Final Fantasy 16 is shaping up to be one of the biggest PS5 exclusives, but according to producer Naoki Yoshida, it could be on PS4 too.
Yoshida was recently interviewed about Final Fantasy 16 by the Japanese publication famitsu (opens in new tab), following the release of the latest FF16 trailer during Sony’s State of Play earlier this month. Suggesting that the trailer received a better response than expected, Famitsu asked how Yoshida felt about the response given to the 2020 FF16 reveal trailer. PS4 was being considered.
Translated by Google Translate, he confirmed: “At that time, I was developing with the aim of releasing it on PlayStation 4, so I was worried that I couldn’t improve the quality. I could have pre-rendered there once, but it would be a wasted hours of development, and I didn’t want to do that. That’s because I wanted to make a trailer extracting what I could enjoy as a gameplay experience.”
It’s not particularly surprising to hear that a PS4 version of FF16 has been dropped. Square Enix still has several cross-gen releases planned, including a recently announced Crisis Core remaster, but the Japanese publisher is gradually moving towards the new generation. As it currently stands, there are some big PS5 console exclusives on the way, including Forspoken and Final Fantasy 7 Rebirth.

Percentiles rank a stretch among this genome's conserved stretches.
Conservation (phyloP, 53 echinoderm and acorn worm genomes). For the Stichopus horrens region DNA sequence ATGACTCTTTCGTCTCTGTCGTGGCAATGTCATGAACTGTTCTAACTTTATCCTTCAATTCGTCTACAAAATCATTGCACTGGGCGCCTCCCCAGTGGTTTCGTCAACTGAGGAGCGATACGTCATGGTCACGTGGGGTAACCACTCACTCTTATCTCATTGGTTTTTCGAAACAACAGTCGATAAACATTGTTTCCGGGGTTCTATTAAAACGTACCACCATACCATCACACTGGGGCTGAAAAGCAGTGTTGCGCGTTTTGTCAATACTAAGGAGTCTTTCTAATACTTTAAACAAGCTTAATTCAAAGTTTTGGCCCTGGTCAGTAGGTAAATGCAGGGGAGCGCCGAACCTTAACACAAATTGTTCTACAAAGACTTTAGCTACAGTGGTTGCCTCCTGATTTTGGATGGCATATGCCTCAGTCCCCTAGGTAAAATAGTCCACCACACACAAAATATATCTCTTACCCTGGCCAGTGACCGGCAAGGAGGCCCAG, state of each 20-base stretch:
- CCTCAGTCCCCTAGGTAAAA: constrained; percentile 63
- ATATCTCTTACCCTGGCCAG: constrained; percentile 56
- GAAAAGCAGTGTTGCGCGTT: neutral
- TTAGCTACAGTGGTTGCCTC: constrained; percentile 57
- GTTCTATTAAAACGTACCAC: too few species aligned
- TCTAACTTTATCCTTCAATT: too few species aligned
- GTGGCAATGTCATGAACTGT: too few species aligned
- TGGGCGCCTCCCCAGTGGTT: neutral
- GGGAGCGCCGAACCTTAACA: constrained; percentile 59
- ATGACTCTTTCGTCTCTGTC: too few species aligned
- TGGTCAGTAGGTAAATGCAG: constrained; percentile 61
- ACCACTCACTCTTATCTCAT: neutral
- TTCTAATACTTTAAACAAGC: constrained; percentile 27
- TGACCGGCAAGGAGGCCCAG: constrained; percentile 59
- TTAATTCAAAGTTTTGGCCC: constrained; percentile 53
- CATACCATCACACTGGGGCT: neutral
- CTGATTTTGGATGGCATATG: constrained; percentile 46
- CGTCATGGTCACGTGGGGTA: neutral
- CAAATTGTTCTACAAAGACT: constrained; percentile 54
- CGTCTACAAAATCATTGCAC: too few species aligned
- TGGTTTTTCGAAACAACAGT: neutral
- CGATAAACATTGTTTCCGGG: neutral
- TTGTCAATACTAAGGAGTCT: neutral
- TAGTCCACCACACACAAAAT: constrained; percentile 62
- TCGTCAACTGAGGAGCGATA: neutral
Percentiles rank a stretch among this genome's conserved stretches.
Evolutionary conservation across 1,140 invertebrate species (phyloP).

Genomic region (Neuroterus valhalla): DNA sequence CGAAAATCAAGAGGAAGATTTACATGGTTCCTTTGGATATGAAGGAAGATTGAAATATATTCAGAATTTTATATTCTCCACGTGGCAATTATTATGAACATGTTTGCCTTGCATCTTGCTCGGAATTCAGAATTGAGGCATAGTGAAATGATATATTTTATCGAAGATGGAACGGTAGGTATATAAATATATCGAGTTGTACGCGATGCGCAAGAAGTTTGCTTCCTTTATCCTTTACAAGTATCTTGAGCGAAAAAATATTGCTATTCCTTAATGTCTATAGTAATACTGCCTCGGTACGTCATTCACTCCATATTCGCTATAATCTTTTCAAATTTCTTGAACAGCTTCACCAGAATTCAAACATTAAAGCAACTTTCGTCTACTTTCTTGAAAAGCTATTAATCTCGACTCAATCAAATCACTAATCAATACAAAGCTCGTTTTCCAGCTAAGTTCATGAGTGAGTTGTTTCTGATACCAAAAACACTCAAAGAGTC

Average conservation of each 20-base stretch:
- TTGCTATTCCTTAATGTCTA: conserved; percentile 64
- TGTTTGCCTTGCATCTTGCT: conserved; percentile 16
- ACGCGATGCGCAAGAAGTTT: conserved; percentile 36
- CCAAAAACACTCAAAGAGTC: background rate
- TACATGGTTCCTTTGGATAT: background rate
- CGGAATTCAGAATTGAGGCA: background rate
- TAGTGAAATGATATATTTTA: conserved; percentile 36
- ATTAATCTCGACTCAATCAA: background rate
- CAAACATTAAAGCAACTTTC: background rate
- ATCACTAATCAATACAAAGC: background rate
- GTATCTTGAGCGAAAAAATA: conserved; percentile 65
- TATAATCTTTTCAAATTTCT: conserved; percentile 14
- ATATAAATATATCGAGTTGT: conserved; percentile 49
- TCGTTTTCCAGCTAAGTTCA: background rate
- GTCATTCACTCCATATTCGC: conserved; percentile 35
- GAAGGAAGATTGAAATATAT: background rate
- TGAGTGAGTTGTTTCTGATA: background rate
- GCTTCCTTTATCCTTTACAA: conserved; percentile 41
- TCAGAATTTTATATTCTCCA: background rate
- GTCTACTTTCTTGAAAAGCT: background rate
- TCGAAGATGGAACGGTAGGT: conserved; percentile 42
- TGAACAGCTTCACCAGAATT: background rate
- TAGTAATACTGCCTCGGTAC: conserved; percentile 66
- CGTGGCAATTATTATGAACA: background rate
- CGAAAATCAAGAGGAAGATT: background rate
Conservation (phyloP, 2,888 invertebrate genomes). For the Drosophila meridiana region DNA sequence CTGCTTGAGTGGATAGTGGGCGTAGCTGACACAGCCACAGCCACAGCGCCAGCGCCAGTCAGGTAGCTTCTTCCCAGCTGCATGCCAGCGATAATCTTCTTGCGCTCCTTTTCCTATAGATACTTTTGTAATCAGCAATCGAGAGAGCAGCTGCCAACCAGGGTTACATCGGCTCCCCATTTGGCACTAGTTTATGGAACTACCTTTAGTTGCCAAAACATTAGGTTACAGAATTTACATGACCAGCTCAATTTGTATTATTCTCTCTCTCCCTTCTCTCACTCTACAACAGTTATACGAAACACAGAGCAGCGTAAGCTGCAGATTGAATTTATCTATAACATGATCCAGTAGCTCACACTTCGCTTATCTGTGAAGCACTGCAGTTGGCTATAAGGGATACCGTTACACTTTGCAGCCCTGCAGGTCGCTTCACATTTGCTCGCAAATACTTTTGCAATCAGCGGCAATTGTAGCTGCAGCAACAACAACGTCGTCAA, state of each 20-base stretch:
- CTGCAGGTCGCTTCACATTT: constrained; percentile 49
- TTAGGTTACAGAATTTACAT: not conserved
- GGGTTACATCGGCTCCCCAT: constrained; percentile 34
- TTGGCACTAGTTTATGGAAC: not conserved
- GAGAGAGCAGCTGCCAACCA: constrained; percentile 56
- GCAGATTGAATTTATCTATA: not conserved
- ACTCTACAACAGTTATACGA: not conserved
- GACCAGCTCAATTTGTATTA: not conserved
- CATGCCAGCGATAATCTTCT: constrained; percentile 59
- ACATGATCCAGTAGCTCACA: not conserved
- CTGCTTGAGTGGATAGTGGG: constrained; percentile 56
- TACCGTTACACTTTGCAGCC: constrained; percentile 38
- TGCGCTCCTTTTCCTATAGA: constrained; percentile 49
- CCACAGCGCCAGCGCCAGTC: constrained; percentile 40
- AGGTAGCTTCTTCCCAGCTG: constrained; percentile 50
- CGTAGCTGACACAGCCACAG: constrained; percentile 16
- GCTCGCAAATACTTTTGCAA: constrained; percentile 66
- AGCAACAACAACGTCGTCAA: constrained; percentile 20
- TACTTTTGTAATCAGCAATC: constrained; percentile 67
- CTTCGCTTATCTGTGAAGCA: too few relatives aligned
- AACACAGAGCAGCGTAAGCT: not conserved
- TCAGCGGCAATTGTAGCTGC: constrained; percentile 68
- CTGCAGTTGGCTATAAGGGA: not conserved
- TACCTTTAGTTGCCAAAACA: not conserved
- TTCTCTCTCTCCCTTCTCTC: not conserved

Final Fantasy 16 feels like a true next-gen experience
This isn’t the only interview Yoshida has given about Final Fantasy 16 recently. Talking to PlayStation Blog (opens in new tab), the producer of FF16 highly praised the PS5’s capabilities. “It’s only thanks to the power of the PlayStation 5 system that we can make Final Fantasy 16 the roller coaster it is,” he said. The producer also praised the graphics capabilities and “super-fast load times” of Sony’s latest console.
However, what really interests me is your feedback on the gameplay. “In Final Fantasy 16, you jump straight from story scenes to real-time battles and back without any load times, making the gameplay flow at a breakneck pace.” It feels like a true next-gen experience and I’m worried that if Square Enix had opted for a next-gen release, it would have been severely restricted.
Personally, I’m glad Square Enix didn’t stick with those PS4 plans for Final Fantasy 16. Don’t get me wrong, I’m not criticizing the idea of cross-gen releases, but Sony’s oldest console is nine years old. You can only do so much with old hardware before it inevitably constrains developers. The PS5 launched almost two years ago and with the stock shortages starting to ease, it’s finally time to move on.